As Lindh's defense attorneys detailed in motions this week to suppress his statements, he was successively interrogated under circumstances that seem more than a little bit coercive by several military personnel and an FBI agent during the 10 days beginning last December 1, when Northern Alliance troops handed him over to American forces. Traumatized, sleep-deprived, cold, hungry, drugged, and in pain from a bullet in his leg, Lindh was initially fearful he would be sent back to Northern Alliance forces to be tortured and killed. Later he was stripped naked, blindfolded, and duct-taped tightly for two days to a stretcher in a closed, unheated metal shipping container. He says he asked for a lawyer only to be told that none was available—even though his parents (unbeknownst to him) had retained a lawyer who was clamoring for access to him.
Lindh's attorneys argue cogently that using statements elicited under such circumstances to convict him would violate various Supreme Court precedents, including those that bar the use of coerced confessions and statements made without benefit of "Miranda warnings" or after the suspect had requested a lawyer. While the government disputes this argument, it seems likely that the courts would suppress Lindh's statements if this were an ordinary criminal case.
But this is not an ordinary criminal case. This is war. Wouldn't it be crazy to require our military forces to give kid-glove treatment to enemy combatants and terrorists? To recite Miranda warnings to enemies the moment they surrender? To cease all interrogation the moment they ask for lawyers?
Of course that would be crazy. The military and the government should have a very free hand (short of torture) to squeeze prisoners such as Lindh hard for any intelligence that might help prevent future attacks. But when the interrogators are trying less to prevent future attacks than to elicit incriminating statements, they should abide by the same rules that govern other criminal prosecutions. And the evidence suggests strongly that at least by the time the FBI interrogator grilled Lindh on December 9 and 10, the main objective was to set the stage for prosecution. While it might be unwise for courts to try to parse the motives of those who interrogated Lindh over a 10-day period, it would be an abdication of judicial responsibility to pretend that there was nothing coercive about any of these interrogations.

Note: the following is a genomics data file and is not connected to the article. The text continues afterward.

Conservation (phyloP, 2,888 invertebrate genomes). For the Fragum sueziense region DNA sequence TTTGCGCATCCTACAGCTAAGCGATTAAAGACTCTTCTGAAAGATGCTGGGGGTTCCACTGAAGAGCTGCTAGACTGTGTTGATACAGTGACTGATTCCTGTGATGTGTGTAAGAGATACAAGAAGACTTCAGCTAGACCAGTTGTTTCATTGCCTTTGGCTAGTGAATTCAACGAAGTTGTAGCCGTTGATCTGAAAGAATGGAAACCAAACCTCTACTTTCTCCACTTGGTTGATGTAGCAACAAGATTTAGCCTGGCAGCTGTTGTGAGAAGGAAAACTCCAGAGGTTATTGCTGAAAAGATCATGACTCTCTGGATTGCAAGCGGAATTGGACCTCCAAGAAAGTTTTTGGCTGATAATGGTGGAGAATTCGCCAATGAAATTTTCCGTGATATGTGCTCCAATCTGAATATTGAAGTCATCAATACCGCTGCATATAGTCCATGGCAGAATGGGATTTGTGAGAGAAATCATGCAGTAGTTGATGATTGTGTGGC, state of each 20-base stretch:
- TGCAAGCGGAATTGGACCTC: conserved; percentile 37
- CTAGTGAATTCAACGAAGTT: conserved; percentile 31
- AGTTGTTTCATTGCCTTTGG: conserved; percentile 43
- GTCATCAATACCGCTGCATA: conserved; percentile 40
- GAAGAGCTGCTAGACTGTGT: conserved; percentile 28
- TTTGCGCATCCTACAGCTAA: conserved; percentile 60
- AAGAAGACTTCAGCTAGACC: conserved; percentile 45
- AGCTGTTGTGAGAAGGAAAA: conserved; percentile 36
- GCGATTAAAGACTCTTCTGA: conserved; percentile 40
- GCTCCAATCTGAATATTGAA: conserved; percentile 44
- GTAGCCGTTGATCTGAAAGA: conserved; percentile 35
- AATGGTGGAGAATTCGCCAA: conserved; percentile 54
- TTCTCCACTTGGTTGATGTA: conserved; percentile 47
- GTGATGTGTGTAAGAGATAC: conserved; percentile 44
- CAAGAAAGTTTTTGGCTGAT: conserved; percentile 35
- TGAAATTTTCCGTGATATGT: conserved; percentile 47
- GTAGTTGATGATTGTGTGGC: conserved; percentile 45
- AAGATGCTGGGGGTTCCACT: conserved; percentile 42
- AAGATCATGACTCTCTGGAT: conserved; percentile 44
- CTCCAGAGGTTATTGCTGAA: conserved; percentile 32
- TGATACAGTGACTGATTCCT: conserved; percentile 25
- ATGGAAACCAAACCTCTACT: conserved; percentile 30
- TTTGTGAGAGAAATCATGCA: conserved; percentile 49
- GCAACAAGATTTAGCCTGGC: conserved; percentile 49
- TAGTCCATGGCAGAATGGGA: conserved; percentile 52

The Lindh prosecution thus presents the courts with two unattractive alternatives. To allow his statements into evidence would do violence to long-settled constitutional rules. But to exclude those statements might make it harder for the government to wring information about planned terrorist attacks out of other detainees.
In theory, the courts could bar the admission of evidence obtained through coercive interrogation without casting doubt on the constitutionality of using such techniques to seek information about planned terrorist attacks. But some of the Supreme Court precedents that bar use of coerced confessions in criminal trials have suggested (wrongly, in my view) that coercive interrogation is itself unconstitutional, no matter what the purpose. The justices have agreed to revisit that issue in a case to be argued this autumn, Chavez v. Martinez. But at this juncture, the government's effort to use arguably coerced admissions in the Lindh prosecution could backfire by provoking a decision condemning all coercive interrogation of suspected enemy combatants.